We do need to make changes to MMP to ensure a fairer representation in Parliament. I don’t agree with binding referenda. In places like California we’ve seen the results of binding referenda and they’re not pretty.

      • AmaKiwi 3.1.1

        In Switzerland we’ve seen a country at peace since 1812, socially very advanced, and more prosperous than its neighbors for over a century.

        • Joel 3.1.1.1

          You mean Switzerland, where women didn’t get the right to vote until the 70’s?

          That was a direct result of the failings of Binding Referenda

          • KJT 3.1.1.1.1

            You mean “Switzerland”, where, without binding referenda, women would not have had the vote until at least the 90’s and probably not even, now!

            That is the problem when you repeat memes without thinking.

            Compared to New Zealand where, if we had binding referenda, women’s suffrage and homosexual law reform would have happened sooner.

            As usual, in both countries the majority are much wiser and more progressive than politicians.

      • KJT 3.1.2

        In places like New Zealand we have seen the results of the absolute power of a few people in Parliament and they are not pretty. Fixed it for you.

        A question for you Andrew. Does the lack of support for David Cunliffe, who was fairly and democratically elected as Leader by the party show a contempt for democracy from the Labour caucus?

        (A contempt for ordinary people and their right to decide their own destiny which extends through far too many politicians, in all parties).

  4. r0b 4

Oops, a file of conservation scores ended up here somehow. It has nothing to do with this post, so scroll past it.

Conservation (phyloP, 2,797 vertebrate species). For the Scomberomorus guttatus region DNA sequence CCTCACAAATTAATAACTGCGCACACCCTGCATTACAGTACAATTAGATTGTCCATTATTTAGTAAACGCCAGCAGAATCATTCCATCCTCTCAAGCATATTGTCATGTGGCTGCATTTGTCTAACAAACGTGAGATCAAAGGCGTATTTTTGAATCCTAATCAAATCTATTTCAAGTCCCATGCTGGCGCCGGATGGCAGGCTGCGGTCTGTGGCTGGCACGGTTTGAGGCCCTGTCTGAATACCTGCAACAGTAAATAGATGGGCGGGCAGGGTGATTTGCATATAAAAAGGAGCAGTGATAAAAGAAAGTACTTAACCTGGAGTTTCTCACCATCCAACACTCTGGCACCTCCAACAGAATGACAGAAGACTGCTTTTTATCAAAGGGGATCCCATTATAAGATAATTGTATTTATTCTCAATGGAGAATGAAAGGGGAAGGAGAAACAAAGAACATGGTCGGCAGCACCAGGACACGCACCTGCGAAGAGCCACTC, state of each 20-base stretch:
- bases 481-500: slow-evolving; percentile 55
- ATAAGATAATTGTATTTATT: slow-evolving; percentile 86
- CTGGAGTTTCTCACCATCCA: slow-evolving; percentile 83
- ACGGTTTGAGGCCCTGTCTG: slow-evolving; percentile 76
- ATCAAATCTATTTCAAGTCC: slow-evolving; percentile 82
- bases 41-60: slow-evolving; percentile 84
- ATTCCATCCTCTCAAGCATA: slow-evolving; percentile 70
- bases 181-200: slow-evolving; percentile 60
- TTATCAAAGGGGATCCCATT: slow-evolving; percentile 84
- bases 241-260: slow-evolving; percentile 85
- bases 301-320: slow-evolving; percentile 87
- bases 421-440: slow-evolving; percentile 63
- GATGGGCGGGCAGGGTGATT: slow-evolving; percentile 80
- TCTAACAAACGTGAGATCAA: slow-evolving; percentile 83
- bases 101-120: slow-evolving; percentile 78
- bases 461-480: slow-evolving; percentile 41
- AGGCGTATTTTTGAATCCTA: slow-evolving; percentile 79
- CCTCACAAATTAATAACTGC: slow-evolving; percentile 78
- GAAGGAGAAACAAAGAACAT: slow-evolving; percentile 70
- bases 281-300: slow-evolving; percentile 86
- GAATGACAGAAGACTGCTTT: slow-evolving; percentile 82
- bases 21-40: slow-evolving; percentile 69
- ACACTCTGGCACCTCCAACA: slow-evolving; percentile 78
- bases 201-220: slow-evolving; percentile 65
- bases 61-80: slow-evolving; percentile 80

Hi Andrew

    Thanks for chatting with us here at The Standard.

    Which of Labour’s policies would you keep, which would you drop? Any new policies in mind?

    Thanks
    Anthony (r0b)

    • Andrew Little 4.1

      As I’ve said in the post, we need to review our policies without losing sight of our vision and values. I do personally have some issues around raising the superannuation age.

      It’s not about new policies, it’s about good policies.

      • r0b 4.1.1

        I appreciate the limitations of a short answer medium, but I was certainly hoping for a bit more detail!

        At the moment you risk being categorised as the “anti-policy” candidate, so I think you’re going to need solid answers to these policy questions.

        Would you scrap the capital gains tax?

  5. Te Reo Putake 5

    Hi, Andrew, you’ve said all our policies need to be reviewed. Do you have a clear vision for what should stay and what should go? And would you be open to more membership input to policy selection?

    Cheers, TRP

    • Andrew Little 5.1

      Voters want to hear policies that will fix today’s problems and set us up for a strong future. Those are the principles we need to review our policies on, because we don’t get to do anything unless we’re in government.

      Members having input into policy setting is vital.

  6. blue leopard 6

    Hi Andrew,

    How would you describe the difference between a Labour* governed NZ to a National governed NZ to someone who believed they are both much the same?

    [*a Labour party that you were the leader of]

    It is always good to see MPs communicate via posts on the Standard, thank you for doing this. 🙂

    • Andrew Little 6.1

      A Labour government I lead would make sure everyone gets a fair go: people at work, business owners and entrepreneurs, people working for the good of the community, families. People need to know the odds aren’t stacked against them, and that others aren’t getting an unfair advantage.

      National governments govern for the few.

  7. Hi Andrew,

    As a New Plymouth candidate you must know that many oil field workers are struggling to find jobs. Although the economic climate is partly to blame, environmental regulations have played a big part in shutting down exploration in NZ. The cost of obtaining an onshore drilling permit is now in excess of $100,000.

    If elected Labour leader, would you support any plans to wind back National’s recently introduced regulations that have so severely disincentivised the oil exploration industry?

    Thanks in advance for your response.

    • Andrew Little 7.1

      Permit costs are a fraction of the total cost of oil exploration, but oil companies are lining up for permits. This summer will see another significant exploration programme being rolled out, so I’m not convinced the regulations are the problem.